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jbviklund

Matrix math in Java

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Hey!

I'm trying to do some matrix transformations & projections in Java for a applet that is going to animate some lines in 3D.
Does this seem ok? I would also like to get some tips about how to do the perspective projection.


public class matrix3D{
private double[][] matrix;

public matrix3D(){
matrix = new double[4][4];
matrix = setIdentity();
}

private double[][] setIdentity(){
double[][] temp = {{1.0, 0.0, 0.0, 0.0},
{0.0, 1.0, 0.0, 0.0},
{0.0, 0.0, 1.0, 0.0},
{0.0, 0.0, 0.0, 1.0}};

return temp;
}

public void resetMatrix(){
matrix = setIdentity();
}

public void setXRotation(double x){
double cos = Math.cos(x);
double sin = Math.sin(x);

double[][] temp = {{1.0, 0.0, 0.0, 0.0},
{0.0, cos, -sin, 0.0},
{0.0, sin, cos, 0.0},
{0.0, 0.0, 0.0, 1.0}};

matrix = multiply(matrix, temp);
}

public void setYRotation(double y){
double cos = Math.cos(y);
double sin = Math.sin(y);

double[][] temp = {{cos, 0.0, sin, 0.0},
{0.0, 1.0, 0.0, 0.0},
{-sin, 0.0, cos, 0.0},
{0.0, 0.0, 0.0, 1.0}};

matrix = multiply(matrix, temp);
}

public void setZRotation(double z){
double cos = Math.cos(z);
double sin = Math.sin(z);

double[][] temp = {{cos, -sin, 0.0, 0.0},
{sin, cos, 0.0, 0.0},
{0.0, 0.0, 1.0, 0.0},
{0.0, 0.0, 0.0, 1.0}};

matrix = multiply(matrix, temp);
}

public void setTranslation(double x, double y, double z){
double[][] temp = {{1.0, 0.0, 0.0, x },
{0.0, 1.0, 0.0, y },
{0.0, 0.0, 1.0, z },
{0.0, 0.0, 0.0, 1.0}};

matrix = multiply(matrix, temp);
}

public void setScaling(double x, double y, double z){
double[][] temp = {{x, 0.0, 0.0, 0.0},
{0.0, y, 0.0, 0.0},
{0.0, 0.0, z, 0.0},
{0.0, 0.0, 0.0, 1.0}};

matrix = multiply(matrix, temp);
}

private double[][] multiply(double[][] a, double[][] b){
double[][] result = new double[4][4];
result = setIdentity();

for(int i = 0; i < 4; i++)
for(int j = 0; j < 4; j++)
for(int k = 0; k < 4; k++)
result[i][j] += a[i][k] * b[k][j];

return result;
}

public matrix3D multiply(matrix3D a, matrix3D b){
matrix3D result = new matrix3D();

for(int i = 0; i < 4; i++)
for(int j = 0; j < 4; j++)
for(int k = 0; k < 4; k++)
result.matrix[i][j] += a.matrix[i][k] * b.matrix[k][j];

return result;
}

public vertex transformVertex(vertex v){
vertex result = new vertex();

result.setX(v.getX() * matrix[0][0] +
v.getY() * matrix[0][1] +
v.getZ() * matrix[0][2] +
v.getW() * matrix[0][3]);

result.setY(v.getX() * matrix[1][0] +
v.getY() * matrix[1][1] +
v.getZ() * matrix[1][2] +
v.getW() * matrix[1][3]);

result.setZ(v.getX() * matrix[2][0] +
v.getY() * matrix[2][1] +
v.getZ() * matrix[2][2] +
v.getW() * matrix[2][3]);

result.setW(v.getX() * matrix[3][0] +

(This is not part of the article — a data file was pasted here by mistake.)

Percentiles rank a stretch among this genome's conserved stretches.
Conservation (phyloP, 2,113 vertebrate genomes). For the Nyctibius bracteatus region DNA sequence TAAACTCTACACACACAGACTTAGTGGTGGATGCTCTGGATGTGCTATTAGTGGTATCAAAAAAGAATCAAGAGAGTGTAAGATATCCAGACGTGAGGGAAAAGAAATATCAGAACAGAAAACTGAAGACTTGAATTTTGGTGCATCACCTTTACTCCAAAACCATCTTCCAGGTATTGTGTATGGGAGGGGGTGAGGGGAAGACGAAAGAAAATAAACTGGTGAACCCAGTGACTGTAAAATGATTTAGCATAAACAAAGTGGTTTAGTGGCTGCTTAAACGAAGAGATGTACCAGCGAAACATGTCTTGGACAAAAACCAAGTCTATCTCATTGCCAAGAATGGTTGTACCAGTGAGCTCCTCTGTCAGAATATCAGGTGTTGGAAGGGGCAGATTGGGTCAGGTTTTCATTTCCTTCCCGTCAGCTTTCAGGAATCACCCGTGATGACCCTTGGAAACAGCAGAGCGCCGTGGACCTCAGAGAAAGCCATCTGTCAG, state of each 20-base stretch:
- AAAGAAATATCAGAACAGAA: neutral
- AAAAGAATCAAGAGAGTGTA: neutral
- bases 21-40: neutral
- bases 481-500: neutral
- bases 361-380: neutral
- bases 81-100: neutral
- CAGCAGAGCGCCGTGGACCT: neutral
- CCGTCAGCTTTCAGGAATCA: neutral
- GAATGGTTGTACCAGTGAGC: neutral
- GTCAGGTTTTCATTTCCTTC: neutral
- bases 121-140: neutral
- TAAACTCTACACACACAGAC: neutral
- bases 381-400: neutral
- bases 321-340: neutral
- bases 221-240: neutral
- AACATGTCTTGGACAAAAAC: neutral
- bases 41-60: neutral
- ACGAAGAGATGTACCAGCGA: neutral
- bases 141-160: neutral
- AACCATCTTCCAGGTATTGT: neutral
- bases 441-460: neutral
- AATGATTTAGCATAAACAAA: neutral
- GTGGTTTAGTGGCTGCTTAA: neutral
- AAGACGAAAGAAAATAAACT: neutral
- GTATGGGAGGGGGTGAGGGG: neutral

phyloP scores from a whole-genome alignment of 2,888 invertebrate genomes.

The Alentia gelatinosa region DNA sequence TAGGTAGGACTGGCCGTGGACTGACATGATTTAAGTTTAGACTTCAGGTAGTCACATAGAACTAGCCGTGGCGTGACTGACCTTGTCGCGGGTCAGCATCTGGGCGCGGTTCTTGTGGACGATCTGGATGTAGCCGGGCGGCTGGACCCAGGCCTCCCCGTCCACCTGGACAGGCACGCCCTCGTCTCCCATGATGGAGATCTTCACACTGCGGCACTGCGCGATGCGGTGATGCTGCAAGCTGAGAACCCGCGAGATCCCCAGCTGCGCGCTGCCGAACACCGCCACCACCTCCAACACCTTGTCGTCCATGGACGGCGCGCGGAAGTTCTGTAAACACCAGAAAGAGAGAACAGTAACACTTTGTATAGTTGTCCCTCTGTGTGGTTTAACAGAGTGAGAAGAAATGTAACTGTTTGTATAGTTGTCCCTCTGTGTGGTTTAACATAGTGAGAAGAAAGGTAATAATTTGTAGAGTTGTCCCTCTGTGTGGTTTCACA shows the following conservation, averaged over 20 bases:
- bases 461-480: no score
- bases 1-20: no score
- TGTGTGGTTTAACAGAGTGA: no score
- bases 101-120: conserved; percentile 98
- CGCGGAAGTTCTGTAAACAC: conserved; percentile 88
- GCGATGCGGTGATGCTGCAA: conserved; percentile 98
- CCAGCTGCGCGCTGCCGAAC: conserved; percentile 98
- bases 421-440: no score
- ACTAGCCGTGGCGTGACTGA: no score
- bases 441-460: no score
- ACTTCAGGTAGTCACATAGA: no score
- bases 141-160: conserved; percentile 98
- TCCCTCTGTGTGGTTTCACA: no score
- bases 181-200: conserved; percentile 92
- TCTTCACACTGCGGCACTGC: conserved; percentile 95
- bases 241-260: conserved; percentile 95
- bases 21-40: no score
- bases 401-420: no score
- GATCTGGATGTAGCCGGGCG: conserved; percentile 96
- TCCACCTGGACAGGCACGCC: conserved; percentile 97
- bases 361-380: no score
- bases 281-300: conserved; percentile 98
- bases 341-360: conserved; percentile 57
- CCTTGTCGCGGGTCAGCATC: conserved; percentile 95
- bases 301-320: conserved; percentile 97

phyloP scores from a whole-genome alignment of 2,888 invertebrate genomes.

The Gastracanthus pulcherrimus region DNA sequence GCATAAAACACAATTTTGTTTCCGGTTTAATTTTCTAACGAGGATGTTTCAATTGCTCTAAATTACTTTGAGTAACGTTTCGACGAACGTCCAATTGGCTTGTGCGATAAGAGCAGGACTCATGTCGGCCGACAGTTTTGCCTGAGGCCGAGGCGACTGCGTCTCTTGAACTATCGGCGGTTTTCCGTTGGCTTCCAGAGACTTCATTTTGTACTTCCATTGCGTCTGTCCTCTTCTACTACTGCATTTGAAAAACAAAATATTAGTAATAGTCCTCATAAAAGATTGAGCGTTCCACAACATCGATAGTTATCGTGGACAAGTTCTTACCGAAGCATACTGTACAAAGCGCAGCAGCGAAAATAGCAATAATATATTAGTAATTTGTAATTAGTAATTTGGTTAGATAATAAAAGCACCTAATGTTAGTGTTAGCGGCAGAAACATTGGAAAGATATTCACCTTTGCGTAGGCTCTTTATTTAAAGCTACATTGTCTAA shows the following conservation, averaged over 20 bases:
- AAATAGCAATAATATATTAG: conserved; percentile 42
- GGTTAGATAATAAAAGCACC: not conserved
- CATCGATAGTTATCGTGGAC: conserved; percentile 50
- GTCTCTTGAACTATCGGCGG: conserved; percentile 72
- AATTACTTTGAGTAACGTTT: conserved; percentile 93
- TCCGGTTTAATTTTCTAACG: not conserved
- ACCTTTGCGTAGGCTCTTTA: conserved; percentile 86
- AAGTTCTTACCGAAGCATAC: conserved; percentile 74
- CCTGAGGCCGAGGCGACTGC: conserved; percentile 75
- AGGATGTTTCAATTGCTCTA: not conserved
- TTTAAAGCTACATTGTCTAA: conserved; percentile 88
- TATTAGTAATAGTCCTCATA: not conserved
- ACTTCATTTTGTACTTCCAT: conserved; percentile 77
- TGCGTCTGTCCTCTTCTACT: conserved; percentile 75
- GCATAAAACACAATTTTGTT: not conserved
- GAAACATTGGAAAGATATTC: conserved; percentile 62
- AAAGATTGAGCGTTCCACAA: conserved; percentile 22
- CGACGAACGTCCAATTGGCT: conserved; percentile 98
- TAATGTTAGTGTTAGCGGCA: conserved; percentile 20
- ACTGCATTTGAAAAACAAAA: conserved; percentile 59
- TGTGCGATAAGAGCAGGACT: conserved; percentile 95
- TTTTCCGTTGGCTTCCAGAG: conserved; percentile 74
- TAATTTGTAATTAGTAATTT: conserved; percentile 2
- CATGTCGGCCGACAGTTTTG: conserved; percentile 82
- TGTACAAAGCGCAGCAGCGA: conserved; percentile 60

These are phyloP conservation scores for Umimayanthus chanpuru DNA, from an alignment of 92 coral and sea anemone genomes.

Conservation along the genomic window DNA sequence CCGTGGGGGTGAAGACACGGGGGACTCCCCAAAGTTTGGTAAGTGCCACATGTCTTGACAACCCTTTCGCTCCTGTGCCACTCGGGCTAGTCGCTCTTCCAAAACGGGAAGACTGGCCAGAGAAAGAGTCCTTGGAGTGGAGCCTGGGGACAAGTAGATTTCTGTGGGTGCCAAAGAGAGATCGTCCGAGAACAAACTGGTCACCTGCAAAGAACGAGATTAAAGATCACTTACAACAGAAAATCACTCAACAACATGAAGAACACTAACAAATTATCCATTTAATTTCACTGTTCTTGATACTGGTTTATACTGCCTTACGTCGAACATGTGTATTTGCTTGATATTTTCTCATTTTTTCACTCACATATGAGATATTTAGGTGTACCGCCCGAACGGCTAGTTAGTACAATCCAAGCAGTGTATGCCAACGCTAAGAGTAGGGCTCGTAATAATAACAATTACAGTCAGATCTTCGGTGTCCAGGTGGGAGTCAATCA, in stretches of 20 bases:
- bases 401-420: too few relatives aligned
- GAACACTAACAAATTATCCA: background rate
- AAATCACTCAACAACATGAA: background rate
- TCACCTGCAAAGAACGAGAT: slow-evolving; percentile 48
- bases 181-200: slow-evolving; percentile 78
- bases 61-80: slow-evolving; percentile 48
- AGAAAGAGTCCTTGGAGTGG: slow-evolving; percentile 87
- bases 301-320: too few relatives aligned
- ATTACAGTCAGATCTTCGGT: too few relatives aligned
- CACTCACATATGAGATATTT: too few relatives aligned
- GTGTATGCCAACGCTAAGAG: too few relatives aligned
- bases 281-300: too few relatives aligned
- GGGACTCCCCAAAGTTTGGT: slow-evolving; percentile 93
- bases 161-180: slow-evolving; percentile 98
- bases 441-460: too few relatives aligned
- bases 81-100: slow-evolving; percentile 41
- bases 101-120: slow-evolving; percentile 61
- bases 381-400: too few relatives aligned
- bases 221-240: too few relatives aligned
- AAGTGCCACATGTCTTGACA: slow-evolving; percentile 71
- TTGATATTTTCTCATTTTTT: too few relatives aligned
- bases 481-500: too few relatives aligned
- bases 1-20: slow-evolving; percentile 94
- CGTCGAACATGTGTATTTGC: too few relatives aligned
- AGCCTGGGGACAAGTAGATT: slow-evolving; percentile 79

v.getY() * matrix[3][1] +
v.getZ() * matrix[3][2] +
v.getW() * matrix[3][3]);

return result;
}
}

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Fixed an error in the multiplication and then I made a function that prints the matrix:

No transformations:
1,00 0,00 0,00 0,00
0,00 1,00 0,00 0,00
0,00 0,00 1,00 0,00
0,00 0,00 0,00 1,00

X rotation (0.78 rad):
1,00 0,00 0,00 0,00
0,00 0,71 -0,70 0,00
0,00 0,70 0,71 0,00
0,00 0,00 0,00 1,00

Y rotation (0.78 rad):
0,71 0,00 0,70 0,00
0,00 1,00 0,00 0,00
-0,70 0,00 0,71 0,00
0,00 0,00 0,00 1,00

Z rotation (0.78 rad):
0,71 -0,70 0,00 0,00
0,70 0,71 0,00 0,00
0,00 0,00 1,00 0,00
0,00 0,00 0,00 1,00

Translation (10.0, 0, 0):
1,00 0,00 0,00 10,00
0,00 1,00 0,00 0,00
0,00 0,00 1,00 0,00
0,00 0,00 0,00 1,00

Scaling (2.0, 1.0, 1.0):
2,00 0,00 0,00 0,00
0,00 1,00 0,00 0,00
0,00 0,00 1,00 0,00
0,00 0,00 0,00 1,00

X rotation + translation:
1,00 0,00 0,00 10,00
0,00 0,71 -0,70 0,00
0,00 0,70 0,71 0,00
0,00 0,00 0,00 1,00

Y rotation + translation:
0,71 0,00 0,70 7,11
0,00 1,00 0,00 0,00
-0,70 0,00 0,71 -7,03
0,00 0,00 0,00 1,00

Z rotation + translation:
0,71 -0,70 0,00 7,11
0,70 0,71 0,00 7,03
0,00 0,00 1,00 0,00
0,00 0,00 0,00 1,00

X + Y + Z rotation:
0,51 -0,50 0,70 0,00
0,85 0,16 -0,50 0,00
0,14 0,85 0,51 0,00
0,00 0,00 0,00 1,00

X + Y + Z rotation + translation:
0,51 -0,50 0,70 5,05
0,85 0,16 -0,50 8,52
0,14 0,85 0,51 1,39
0,00 0,00 0,00 1,00

X + Y + Z rotation + translation + scaling:
1,01 -0,50 0,70 5,05
1,70 0,16 -0,50 8,52
0,28 0,85 0,51 1,39
0,00 0,00 0,00 1,00


It seems more resonable now!

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I'm totally stuck on the perspective projection!
Take this for example:
The "canonical space mapping for perspective projections" at the bottom of the page.

http://www.cs.unc.edu/~mcmillan/comp136/Lecture16/projection.html

What is right, left bottom & top?

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I did this a little while ago but don't have the source handy. I'll try to explain by my memory's fuzzy. Here goes.